Med Anthropol Q. 1998 Sep; 12(3): 341-55.
On the rationality of decision-making studies: Part 2: Divergent rationalities.
Department of Anthropology, University of California at Los Angeles, USA.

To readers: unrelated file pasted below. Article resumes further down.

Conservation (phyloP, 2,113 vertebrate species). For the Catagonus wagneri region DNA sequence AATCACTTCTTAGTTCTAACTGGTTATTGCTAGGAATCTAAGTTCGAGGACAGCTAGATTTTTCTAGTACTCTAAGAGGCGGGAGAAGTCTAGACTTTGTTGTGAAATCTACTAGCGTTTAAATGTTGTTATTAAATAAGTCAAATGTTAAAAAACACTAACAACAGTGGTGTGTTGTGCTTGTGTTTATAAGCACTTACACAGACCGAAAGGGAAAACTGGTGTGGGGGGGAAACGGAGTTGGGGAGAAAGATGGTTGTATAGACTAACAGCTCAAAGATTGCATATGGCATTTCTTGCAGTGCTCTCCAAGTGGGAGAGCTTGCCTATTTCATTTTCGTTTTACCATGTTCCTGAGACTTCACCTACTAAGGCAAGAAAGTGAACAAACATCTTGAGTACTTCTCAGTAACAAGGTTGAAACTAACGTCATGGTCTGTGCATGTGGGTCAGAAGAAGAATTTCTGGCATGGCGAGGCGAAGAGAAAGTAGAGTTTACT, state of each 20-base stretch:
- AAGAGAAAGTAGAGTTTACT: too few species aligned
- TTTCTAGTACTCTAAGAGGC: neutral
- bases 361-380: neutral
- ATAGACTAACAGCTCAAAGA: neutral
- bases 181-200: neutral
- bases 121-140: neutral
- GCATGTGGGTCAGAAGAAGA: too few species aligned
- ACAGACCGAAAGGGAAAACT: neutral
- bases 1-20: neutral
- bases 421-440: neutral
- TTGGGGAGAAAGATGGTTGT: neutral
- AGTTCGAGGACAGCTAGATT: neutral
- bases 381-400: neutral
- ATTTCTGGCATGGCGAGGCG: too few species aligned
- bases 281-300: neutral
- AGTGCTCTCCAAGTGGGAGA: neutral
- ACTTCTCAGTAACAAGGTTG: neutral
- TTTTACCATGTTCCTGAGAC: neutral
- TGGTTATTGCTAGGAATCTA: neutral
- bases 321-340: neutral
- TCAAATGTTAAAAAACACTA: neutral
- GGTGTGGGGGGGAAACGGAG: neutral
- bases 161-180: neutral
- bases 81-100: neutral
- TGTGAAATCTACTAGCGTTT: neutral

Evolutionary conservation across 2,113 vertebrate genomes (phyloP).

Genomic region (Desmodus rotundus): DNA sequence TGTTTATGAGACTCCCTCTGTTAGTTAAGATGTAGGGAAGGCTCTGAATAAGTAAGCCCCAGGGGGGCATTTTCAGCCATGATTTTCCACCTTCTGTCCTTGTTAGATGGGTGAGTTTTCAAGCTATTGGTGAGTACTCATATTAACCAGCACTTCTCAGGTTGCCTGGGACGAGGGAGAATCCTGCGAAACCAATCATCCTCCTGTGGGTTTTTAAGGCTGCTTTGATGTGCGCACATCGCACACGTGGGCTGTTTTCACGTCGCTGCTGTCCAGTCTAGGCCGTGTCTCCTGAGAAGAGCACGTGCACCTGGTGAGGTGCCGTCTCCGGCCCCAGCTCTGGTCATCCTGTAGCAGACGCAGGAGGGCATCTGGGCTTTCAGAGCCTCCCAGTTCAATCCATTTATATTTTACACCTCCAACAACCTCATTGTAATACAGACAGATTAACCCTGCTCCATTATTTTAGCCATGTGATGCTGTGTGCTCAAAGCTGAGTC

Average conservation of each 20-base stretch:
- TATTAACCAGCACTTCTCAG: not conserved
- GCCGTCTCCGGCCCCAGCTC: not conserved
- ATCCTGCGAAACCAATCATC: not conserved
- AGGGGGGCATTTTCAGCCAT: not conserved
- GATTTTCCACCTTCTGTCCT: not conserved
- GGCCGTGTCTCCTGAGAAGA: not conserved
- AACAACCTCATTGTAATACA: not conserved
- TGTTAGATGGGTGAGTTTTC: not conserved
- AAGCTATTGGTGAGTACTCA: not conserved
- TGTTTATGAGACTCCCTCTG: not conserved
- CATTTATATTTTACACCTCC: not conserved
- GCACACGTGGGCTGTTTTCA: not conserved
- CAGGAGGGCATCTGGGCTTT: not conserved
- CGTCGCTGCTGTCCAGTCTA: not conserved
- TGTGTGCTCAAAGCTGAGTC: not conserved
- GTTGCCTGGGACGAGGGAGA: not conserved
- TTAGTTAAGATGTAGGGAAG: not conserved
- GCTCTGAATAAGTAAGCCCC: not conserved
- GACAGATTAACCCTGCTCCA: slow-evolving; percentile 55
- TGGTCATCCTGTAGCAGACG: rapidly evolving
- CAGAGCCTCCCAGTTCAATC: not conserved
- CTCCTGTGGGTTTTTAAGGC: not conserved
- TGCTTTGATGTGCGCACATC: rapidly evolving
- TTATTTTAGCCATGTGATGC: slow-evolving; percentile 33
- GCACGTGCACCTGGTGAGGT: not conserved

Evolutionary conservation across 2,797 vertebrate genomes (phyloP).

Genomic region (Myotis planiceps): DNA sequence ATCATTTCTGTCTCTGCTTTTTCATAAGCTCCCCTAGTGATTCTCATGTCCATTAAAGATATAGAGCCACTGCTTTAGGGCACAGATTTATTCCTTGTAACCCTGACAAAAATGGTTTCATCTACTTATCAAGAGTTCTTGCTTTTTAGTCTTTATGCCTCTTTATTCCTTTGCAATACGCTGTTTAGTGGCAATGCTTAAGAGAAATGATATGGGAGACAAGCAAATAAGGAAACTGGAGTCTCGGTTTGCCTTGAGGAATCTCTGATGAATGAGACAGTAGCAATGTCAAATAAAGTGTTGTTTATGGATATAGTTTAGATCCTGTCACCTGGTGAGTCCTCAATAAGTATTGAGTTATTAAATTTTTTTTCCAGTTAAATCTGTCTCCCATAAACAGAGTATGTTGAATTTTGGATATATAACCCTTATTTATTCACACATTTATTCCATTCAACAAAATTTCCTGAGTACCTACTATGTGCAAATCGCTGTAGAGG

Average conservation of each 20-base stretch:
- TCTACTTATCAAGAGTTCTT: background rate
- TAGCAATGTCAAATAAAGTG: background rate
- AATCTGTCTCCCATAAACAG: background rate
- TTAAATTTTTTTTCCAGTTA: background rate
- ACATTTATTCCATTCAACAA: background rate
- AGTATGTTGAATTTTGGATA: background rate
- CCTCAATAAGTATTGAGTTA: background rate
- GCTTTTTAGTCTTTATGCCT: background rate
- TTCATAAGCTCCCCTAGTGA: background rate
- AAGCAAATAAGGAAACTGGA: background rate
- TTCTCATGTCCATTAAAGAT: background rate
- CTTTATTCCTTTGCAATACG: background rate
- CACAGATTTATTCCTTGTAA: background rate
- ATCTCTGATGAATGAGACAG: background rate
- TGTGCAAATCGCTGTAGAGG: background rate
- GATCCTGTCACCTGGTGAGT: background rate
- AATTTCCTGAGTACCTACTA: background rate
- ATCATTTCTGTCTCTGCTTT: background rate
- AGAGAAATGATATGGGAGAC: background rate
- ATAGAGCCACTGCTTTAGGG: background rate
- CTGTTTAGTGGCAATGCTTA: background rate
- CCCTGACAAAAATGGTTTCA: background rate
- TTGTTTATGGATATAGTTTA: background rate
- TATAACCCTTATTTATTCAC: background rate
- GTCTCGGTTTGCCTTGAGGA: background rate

A study of treatment decision making in an Anishinaabe community in Manitoba, Canada was designed to be comparable with an earlier project carried out in a Mexican town. One objective was to compare the resulting decision models. For both communities, a decision-making perspective was compatible with how individuals talked about actions taken in response to illness, and it proved to be a useful means for learning about the process of seeking care. At the same time, a decision-modeling approach is better suited to explaining treatment actions taken in the Mexican community than in the Anishinaabe community. I suggest that this finding reflects the variable potentiality, in the Anishinaabe community, for affliction and its treatment to be constructed within a cultural framework in which the underlying assumptions differ from those implicit in studies of decision modeling.